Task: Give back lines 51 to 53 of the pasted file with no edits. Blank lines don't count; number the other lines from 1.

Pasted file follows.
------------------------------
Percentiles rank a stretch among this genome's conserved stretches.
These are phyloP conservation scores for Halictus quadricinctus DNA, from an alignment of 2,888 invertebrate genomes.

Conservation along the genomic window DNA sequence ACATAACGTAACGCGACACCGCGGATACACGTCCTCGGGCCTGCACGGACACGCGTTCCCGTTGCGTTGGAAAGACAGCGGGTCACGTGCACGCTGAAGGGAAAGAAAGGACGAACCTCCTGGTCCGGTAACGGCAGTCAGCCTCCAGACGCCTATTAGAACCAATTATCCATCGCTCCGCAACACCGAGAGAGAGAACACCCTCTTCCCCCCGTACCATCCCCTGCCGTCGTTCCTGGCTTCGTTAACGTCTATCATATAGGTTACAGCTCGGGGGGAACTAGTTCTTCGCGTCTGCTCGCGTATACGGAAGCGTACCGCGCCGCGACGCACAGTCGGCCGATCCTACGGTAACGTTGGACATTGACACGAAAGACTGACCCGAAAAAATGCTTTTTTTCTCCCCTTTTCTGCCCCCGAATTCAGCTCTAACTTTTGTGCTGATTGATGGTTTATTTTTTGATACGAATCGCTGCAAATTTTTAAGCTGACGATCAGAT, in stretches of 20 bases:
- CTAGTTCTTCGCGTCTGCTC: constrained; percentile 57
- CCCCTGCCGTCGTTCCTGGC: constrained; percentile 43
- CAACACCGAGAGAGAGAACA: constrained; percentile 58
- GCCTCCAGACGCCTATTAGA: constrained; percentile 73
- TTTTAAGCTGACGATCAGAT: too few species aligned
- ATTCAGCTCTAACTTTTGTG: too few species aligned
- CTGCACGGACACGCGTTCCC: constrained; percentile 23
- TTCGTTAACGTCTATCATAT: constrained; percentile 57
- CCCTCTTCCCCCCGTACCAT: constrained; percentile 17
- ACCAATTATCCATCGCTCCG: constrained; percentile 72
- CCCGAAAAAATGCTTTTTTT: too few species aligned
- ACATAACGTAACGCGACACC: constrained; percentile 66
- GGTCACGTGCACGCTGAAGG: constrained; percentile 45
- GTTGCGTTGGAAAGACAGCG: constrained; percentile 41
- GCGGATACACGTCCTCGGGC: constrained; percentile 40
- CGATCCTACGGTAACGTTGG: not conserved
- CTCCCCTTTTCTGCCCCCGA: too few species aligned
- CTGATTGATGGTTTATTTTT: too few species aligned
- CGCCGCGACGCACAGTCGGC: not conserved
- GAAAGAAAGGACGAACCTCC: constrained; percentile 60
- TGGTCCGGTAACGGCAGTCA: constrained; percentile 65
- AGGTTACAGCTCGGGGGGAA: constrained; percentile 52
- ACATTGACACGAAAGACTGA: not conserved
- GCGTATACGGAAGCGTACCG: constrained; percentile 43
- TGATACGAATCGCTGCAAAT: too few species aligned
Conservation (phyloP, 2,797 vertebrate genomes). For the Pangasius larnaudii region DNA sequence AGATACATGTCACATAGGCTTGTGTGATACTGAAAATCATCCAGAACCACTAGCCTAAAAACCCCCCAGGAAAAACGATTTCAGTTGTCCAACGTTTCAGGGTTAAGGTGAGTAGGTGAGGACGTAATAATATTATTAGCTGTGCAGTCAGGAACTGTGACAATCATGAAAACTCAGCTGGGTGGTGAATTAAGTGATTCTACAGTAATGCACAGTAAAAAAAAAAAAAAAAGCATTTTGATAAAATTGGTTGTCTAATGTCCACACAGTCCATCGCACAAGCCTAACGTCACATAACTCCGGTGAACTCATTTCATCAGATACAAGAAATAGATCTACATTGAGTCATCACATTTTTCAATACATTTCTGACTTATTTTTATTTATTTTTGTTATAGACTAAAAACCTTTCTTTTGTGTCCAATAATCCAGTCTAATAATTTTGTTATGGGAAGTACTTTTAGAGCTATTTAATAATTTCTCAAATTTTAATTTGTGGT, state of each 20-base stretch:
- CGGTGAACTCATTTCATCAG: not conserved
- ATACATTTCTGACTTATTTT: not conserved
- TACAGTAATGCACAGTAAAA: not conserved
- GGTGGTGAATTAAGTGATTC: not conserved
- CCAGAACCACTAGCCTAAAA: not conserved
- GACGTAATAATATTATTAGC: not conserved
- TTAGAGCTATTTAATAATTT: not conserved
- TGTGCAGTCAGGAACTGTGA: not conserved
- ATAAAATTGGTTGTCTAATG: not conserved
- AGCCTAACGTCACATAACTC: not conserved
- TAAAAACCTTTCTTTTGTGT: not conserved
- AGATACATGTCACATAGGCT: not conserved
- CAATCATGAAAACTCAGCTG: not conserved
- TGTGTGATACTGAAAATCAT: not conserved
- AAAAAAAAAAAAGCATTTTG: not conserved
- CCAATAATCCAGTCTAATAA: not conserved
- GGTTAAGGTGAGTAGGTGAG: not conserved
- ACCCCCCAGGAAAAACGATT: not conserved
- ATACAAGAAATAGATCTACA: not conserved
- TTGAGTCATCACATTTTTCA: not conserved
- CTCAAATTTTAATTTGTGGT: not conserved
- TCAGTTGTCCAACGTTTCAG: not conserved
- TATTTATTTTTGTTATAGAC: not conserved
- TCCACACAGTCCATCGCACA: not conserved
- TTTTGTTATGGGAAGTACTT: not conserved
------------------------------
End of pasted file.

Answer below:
- TCAGTTGTCCAACGTTTCAG: not conserved
- TATTTATTTTTGTTATAGAC: not conserved
- TCCACACAGTCCATCGCACA: not conserved